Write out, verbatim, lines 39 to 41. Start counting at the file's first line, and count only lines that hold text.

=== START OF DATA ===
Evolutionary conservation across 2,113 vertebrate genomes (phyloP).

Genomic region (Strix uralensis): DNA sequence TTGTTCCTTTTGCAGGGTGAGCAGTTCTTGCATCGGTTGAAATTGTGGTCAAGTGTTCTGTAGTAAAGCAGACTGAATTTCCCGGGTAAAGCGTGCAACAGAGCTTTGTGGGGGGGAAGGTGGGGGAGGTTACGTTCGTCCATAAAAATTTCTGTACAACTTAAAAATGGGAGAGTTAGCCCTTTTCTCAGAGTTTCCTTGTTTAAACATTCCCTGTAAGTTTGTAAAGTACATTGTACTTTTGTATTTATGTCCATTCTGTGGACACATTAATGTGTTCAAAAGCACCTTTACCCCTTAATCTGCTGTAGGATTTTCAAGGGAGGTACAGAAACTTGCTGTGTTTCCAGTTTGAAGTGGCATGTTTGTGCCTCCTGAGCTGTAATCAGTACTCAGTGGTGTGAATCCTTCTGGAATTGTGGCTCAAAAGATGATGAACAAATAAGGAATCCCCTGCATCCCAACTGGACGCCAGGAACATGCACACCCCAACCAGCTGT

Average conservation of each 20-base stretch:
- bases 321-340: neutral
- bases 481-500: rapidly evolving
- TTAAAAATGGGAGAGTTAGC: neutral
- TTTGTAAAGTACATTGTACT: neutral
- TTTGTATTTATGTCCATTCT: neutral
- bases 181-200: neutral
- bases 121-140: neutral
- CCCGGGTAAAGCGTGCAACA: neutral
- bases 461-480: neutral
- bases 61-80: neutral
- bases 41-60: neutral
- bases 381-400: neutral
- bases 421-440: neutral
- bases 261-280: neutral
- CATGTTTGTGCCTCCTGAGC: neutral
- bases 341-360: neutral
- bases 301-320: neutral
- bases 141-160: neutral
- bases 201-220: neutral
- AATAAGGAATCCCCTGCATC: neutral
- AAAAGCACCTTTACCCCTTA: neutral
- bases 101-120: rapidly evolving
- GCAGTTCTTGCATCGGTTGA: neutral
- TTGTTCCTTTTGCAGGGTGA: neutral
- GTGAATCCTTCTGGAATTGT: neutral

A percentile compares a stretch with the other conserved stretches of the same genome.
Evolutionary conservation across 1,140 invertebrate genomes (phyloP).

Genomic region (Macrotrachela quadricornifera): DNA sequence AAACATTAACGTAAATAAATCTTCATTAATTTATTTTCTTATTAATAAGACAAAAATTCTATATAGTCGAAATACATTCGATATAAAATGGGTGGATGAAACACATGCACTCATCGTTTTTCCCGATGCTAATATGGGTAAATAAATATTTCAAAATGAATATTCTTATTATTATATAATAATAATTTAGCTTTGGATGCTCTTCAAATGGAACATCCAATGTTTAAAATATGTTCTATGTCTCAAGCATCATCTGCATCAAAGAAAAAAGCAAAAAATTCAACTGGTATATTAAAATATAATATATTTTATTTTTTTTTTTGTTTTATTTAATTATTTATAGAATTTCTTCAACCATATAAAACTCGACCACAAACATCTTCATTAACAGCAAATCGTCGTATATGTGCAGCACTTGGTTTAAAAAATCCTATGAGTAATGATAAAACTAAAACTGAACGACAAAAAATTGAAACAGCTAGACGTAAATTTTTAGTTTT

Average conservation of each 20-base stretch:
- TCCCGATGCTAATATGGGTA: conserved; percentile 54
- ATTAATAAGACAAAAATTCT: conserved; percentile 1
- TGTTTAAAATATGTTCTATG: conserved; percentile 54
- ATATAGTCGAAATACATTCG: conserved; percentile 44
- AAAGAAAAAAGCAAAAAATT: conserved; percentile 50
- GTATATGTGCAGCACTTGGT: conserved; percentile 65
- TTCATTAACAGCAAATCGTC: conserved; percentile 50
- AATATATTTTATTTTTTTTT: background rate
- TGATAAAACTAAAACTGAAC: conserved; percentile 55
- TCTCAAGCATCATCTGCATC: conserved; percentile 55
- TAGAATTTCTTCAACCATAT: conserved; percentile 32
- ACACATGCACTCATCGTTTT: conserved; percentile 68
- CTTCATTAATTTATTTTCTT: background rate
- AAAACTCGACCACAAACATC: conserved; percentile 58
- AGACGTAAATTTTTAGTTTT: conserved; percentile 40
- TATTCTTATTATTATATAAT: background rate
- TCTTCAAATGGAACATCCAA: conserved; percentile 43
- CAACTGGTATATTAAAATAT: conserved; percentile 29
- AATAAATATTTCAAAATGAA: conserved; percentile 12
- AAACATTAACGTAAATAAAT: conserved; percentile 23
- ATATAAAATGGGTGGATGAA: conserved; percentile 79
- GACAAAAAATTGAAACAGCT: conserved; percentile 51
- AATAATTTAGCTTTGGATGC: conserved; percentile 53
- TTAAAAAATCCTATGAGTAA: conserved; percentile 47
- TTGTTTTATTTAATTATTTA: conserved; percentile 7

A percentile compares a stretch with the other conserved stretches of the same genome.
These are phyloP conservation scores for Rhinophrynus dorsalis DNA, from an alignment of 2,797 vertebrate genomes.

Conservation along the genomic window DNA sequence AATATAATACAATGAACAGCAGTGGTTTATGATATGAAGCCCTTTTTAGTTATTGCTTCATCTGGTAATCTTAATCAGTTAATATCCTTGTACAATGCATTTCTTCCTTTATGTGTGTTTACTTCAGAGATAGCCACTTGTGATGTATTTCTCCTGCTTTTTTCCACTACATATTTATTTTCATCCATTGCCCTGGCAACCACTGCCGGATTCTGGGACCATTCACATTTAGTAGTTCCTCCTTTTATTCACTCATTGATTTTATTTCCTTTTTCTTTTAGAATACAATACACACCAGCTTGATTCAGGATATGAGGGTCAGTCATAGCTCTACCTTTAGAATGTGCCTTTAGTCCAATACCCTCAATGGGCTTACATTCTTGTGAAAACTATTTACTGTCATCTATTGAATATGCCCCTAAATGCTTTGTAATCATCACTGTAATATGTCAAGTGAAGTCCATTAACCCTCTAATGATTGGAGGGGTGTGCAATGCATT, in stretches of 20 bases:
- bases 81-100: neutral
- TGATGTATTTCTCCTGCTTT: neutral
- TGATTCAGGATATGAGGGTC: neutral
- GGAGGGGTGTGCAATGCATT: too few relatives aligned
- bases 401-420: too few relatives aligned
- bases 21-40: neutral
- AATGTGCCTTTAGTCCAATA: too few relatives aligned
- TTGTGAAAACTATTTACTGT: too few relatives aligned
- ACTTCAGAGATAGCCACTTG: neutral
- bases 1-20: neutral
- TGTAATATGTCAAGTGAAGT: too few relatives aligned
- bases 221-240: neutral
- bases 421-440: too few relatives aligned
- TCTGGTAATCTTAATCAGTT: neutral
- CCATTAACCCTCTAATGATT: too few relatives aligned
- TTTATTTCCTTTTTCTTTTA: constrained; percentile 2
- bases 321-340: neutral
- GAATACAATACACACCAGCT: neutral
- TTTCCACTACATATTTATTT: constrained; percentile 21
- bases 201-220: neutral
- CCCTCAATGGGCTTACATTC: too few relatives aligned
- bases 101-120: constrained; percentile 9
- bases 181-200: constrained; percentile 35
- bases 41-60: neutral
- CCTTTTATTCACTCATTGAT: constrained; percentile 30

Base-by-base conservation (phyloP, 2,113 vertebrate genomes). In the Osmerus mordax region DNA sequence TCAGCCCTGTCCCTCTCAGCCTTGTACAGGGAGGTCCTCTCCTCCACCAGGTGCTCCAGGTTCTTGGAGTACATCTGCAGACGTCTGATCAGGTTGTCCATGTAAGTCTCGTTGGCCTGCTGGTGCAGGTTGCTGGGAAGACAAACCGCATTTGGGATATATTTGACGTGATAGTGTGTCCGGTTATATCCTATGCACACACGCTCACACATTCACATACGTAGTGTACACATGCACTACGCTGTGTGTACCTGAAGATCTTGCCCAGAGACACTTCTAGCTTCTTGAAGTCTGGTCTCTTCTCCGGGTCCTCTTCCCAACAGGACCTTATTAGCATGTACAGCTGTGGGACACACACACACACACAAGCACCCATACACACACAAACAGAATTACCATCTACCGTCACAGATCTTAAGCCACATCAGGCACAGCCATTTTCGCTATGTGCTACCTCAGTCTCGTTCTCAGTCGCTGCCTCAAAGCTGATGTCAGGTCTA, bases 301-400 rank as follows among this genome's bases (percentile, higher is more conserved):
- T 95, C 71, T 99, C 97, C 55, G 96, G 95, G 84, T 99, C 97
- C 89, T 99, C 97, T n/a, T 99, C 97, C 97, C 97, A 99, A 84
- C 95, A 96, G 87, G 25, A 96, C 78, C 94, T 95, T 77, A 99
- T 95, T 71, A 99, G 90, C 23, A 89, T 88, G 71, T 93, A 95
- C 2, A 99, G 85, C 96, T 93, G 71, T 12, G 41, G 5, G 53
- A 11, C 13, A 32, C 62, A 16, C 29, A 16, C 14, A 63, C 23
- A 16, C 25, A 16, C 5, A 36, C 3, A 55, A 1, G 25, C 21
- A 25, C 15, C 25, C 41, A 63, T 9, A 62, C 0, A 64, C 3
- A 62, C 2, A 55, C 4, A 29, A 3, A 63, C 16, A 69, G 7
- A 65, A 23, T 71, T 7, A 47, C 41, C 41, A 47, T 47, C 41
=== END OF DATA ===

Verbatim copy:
- TTCATTAACAGCAAATCGTC: conserved; percentile 50
- AATATATTTTATTTTTTTTT: background rate
- TGATAAAACTAAAACTGAAC: conserved; percentile 55